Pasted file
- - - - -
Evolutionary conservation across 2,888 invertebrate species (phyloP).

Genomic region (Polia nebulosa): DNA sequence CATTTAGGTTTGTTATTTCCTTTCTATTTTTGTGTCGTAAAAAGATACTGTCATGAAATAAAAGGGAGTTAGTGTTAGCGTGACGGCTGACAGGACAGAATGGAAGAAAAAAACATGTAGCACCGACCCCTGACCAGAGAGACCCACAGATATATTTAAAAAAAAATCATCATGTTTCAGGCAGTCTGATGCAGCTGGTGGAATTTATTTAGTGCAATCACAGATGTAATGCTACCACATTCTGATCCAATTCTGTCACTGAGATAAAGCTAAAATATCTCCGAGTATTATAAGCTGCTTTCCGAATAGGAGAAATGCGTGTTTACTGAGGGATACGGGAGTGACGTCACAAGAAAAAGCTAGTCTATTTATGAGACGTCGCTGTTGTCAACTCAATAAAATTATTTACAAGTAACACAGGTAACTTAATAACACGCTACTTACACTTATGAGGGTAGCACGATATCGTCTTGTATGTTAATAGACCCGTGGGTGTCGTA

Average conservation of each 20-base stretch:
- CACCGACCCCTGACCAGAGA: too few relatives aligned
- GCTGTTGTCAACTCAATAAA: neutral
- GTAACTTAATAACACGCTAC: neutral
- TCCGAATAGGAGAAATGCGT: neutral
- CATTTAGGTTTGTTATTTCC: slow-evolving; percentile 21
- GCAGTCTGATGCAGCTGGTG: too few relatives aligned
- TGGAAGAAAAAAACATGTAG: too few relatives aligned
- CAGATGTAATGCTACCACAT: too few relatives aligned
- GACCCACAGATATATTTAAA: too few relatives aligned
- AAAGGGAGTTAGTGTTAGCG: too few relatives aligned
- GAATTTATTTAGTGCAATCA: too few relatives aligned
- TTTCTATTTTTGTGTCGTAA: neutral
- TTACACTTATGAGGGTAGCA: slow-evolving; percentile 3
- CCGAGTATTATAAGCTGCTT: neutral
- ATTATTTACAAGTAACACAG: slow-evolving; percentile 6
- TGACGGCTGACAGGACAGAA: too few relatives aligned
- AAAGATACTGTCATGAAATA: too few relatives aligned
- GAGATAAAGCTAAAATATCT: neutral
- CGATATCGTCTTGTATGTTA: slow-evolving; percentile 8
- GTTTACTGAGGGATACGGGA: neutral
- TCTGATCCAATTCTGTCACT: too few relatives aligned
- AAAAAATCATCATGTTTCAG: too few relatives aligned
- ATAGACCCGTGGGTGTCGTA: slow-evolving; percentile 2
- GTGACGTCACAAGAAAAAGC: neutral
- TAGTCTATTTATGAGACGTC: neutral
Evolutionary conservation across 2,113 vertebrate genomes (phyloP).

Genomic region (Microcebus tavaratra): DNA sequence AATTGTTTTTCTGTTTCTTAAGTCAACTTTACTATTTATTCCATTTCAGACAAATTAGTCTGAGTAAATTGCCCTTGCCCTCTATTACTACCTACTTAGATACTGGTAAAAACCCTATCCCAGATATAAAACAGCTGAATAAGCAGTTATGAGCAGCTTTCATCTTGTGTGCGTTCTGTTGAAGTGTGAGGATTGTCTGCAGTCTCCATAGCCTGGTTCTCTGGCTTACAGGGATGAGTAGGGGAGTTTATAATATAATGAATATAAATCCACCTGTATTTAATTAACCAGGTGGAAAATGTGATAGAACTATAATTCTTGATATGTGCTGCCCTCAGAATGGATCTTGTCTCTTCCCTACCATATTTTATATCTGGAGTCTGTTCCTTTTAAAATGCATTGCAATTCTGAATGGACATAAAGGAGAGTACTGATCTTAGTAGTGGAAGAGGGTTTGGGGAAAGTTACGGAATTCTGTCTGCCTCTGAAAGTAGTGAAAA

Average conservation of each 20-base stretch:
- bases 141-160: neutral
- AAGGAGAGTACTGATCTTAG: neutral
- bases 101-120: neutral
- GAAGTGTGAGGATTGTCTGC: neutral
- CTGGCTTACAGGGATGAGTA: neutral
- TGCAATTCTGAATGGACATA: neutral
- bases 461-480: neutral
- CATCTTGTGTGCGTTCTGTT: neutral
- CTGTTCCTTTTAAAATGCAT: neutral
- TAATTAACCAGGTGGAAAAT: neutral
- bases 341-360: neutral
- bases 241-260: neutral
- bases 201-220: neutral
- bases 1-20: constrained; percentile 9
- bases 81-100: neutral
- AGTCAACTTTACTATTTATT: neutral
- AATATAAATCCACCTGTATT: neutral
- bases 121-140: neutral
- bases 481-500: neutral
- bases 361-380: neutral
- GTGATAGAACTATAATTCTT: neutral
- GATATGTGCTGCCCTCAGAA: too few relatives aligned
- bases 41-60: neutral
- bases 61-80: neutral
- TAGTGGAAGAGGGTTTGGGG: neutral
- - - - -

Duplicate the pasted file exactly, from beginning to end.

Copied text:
Evolutionary conservation across 2,888 invertebrate species (phyloP).

Genomic region (Polia nebulosa): DNA sequence CATTTAGGTTTGTTATTTCCTTTCTATTTTTGTGTCGTAAAAAGATACTGTCATGAAATAAAAGGGAGTTAGTGTTAGCGTGACGGCTGACAGGACAGAATGGAAGAAAAAAACATGTAGCACCGACCCCTGACCAGAGAGACCCACAGATATATTTAAAAAAAAATCATCATGTTTCAGGCAGTCTGATGCAGCTGGTGGAATTTATTTAGTGCAATCACAGATGTAATGCTACCACATTCTGATCCAATTCTGTCACTGAGATAAAGCTAAAATATCTCCGAGTATTATAAGCTGCTTTCCGAATAGGAGAAATGCGTGTTTACTGAGGGATACGGGAGTGACGTCACAAGAAAAAGCTAGTCTATTTATGAGACGTCGCTGTTGTCAACTCAATAAAATTATTTACAAGTAACACAGGTAACTTAATAACACGCTACTTACACTTATGAGGGTAGCACGATATCGTCTTGTATGTTAATAGACCCGTGGGTGTCGTA

Average conservation of each 20-base stretch:
- CACCGACCCCTGACCAGAGA: too few relatives aligned
- GCTGTTGTCAACTCAATAAA: neutral
- GTAACTTAATAACACGCTAC: neutral
- TCCGAATAGGAGAAATGCGT: neutral
- CATTTAGGTTTGTTATTTCC: slow-evolving; percentile 21
- GCAGTCTGATGCAGCTGGTG: too few relatives aligned
- TGGAAGAAAAAAACATGTAG: too few relatives aligned
- CAGATGTAATGCTACCACAT: too few relatives aligned
- GACCCACAGATATATTTAAA: too few relatives aligned
- AAAGGGAGTTAGTGTTAGCG: too few relatives aligned
- GAATTTATTTAGTGCAATCA: too few relatives aligned
- TTTCTATTTTTGTGTCGTAA: neutral
- TTACACTTATGAGGGTAGCA: slow-evolving; percentile 3
- CCGAGTATTATAAGCTGCTT: neutral
- ATTATTTACAAGTAACACAG: slow-evolving; percentile 6
- TGACGGCTGACAGGACAGAA: too few relatives aligned
- AAAGATACTGTCATGAAATA: too few relatives aligned
- GAGATAAAGCTAAAATATCT: neutral
- CGATATCGTCTTGTATGTTA: slow-evolving; percentile 8
- GTTTACTGAGGGATACGGGA: neutral
- TCTGATCCAATTCTGTCACT: too few relatives aligned
- AAAAAATCATCATGTTTCAG: too few relatives aligned
- ATAGACCCGTGGGTGTCGTA: slow-evolving; percentile 2
- GTGACGTCACAAGAAAAAGC: neutral
- TAGTCTATTTATGAGACGTC: neutral
Evolutionary conservation across 2,113 vertebrate genomes (phyloP).

Genomic region (Microcebus tavaratra): DNA sequence AATTGTTTTTCTGTTTCTTAAGTCAACTTTACTATTTATTCCATTTCAGACAAATTAGTCTGAGTAAATTGCCCTTGCCCTCTATTACTACCTACTTAGATACTGGTAAAAACCCTATCCCAGATATAAAACAGCTGAATAAGCAGTTATGAGCAGCTTTCATCTTGTGTGCGTTCTGTTGAAGTGTGAGGATTGTCTGCAGTCTCCATAGCCTGGTTCTCTGGCTTACAGGGATGAGTAGGGGAGTTTATAATATAATGAATATAAATCCACCTGTATTTAATTAACCAGGTGGAAAATGTGATAGAACTATAATTCTTGATATGTGCTGCCCTCAGAATGGATCTTGTCTCTTCCCTACCATATTTTATATCTGGAGTCTGTTCCTTTTAAAATGCATTGCAATTCTGAATGGACATAAAGGAGAGTACTGATCTTAGTAGTGGAAGAGGGTTTGGGGAAAGTTACGGAATTCTGTCTGCCTCTGAAAGTAGTGAAAA

Average conservation of each 20-base stretch:
- bases 141-160: neutral
- AAGGAGAGTACTGATCTTAG: neutral
- bases 101-120: neutral
- GAAGTGTGAGGATTGTCTGC: neutral
- CTGGCTTACAGGGATGAGTA: neutral
- TGCAATTCTGAATGGACATA: neutral
- bases 461-480: neutral
- CATCTTGTGTGCGTTCTGTT: neutral
- CTGTTCCTTTTAAAATGCAT: neutral
- TAATTAACCAGGTGGAAAAT: neutral
- bases 341-360: neutral
- bases 241-260: neutral
- bases 201-220: neutral
- bases 1-20: constrained; percentile 9
- bases 81-100: neutral
- AGTCAACTTTACTATTTATT: neutral
- AATATAAATCCACCTGTATT: neutral
- bases 121-140: neutral
- bases 481-500: neutral
- bases 361-380: neutral
- GTGATAGAACTATAATTCTT: neutral
- GATATGTGCTGCCCTCAGAA: too few relatives aligned
- bases 41-60: neutral
- bases 61-80: neutral
- TAGTGGAAGAGGGTTTGGGG: neutral